Childhood & Regnbågsfonden
The invisible children – Childhood and the Rainbow Fund
Childhood and the Rainbow Fund are launching a joint initiative to draw attention to and strengthen work against sexual abuse of boys.
- Boys who are sexually abused are often not covered by legislation.
- Boys who are sexually abused are often not visible in the statistics.
- Boys who are sexually abused often do not dare to make a report to the police or tell their families what has happened.
See the invisible children!
A comparison of 60 countries on legislation and efforts to stop sexual abuse of children shows that almost half of the countries compared lack clear protection against sexual abuse of boys in the legislation. Only 6 out of 60 countries have information on the proportion of boys who have been sexually exploited.
There are a number of examples of how abuse of boys is judged to be less serious than if it were to affect a girl. In some cases, they are jokingly brushed aside. In other cases, the adult world blames the boy. The adult world simply does not know how to deal with a boy who has been abused.
“I think it’s sad how those of us who work against sexual abuse of children have failed the boys,” says Britta Holmberg, Programme Manager at Childhood. We have talked far too little about how they are abused and how it affects them. We have to change that now!
Rainbow children (children who are lesbian, gay, bi and trans) often have no other choice in their search for identity than to approach highly sexualised adult environments where they risk being exploited by the adults. Their first sexual encounters are therefore often abuse.
“I myself was abused as a child, and almost all the gay guys I know have such experiences,” says Jonas Gardell, Ambassador for the Rainbow Fund. It’s so common that we’ve taken it for granted.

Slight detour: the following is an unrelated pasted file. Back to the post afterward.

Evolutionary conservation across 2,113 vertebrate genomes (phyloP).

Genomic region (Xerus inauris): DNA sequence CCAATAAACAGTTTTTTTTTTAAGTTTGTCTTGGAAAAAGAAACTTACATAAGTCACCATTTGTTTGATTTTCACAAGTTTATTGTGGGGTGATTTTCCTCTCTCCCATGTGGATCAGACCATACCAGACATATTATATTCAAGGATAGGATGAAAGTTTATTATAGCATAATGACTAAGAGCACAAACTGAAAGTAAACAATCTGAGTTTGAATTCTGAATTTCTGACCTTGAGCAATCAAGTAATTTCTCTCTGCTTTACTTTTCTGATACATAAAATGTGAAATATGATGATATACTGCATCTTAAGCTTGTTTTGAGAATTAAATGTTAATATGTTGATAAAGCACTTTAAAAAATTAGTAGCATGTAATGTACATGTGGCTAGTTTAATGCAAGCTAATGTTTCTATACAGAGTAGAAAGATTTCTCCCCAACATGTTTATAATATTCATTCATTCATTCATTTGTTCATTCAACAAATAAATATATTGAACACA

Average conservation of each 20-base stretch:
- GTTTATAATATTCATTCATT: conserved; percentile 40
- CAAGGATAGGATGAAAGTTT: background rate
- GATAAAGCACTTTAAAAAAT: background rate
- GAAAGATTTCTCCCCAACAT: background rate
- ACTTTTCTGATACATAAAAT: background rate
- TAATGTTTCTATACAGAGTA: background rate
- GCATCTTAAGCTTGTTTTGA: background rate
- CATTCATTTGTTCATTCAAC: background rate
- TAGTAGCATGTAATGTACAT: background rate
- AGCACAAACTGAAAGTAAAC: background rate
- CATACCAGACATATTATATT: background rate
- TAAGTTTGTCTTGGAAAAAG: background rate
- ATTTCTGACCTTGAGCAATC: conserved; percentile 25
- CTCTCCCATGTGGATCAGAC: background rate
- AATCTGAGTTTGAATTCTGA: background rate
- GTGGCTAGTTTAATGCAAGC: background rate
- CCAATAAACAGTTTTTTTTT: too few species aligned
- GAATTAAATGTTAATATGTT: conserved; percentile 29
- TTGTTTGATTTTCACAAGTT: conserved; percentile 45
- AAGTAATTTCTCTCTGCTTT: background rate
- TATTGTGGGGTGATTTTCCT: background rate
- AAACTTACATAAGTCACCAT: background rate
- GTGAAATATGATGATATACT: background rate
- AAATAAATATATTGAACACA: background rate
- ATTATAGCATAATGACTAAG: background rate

Jonas Gardell, Ambassador for the Rainbow Fund
Boys who are sexually abused and children who are rainbow children are two distinct and sometimes overlapping groups where children become invisible and the invisibility has been able to function and serve as protection for the perpetrators.
The Rainbow Fund and Childhood are now launching a joint three-year initiative, that we call “The Invisible Children”, where we together intend to:
- Break the silence about sexual abuse of boys.
- Break the silence about the rainbow children and their particular vulnerability.
- Act together to fund concrete initiatives to prevent abuse of boys.
- Provide support to victims and find ways to talk about and recognise children’s right to be lesbian, gay and trans.
- Create a common platform for individuals and organisations who want to contribute to the initiative.
The purpose of the Fund is to financially help HBTQ people around the world, as well as individuals, primarily in countries where HBTQ people are stalked and harassed by authorities, police and religious institutions.
Our funds will not go to organisations or individuals who do not respect human rights and freedoms. These include racism, and antisemitism, sexism and children’s rights.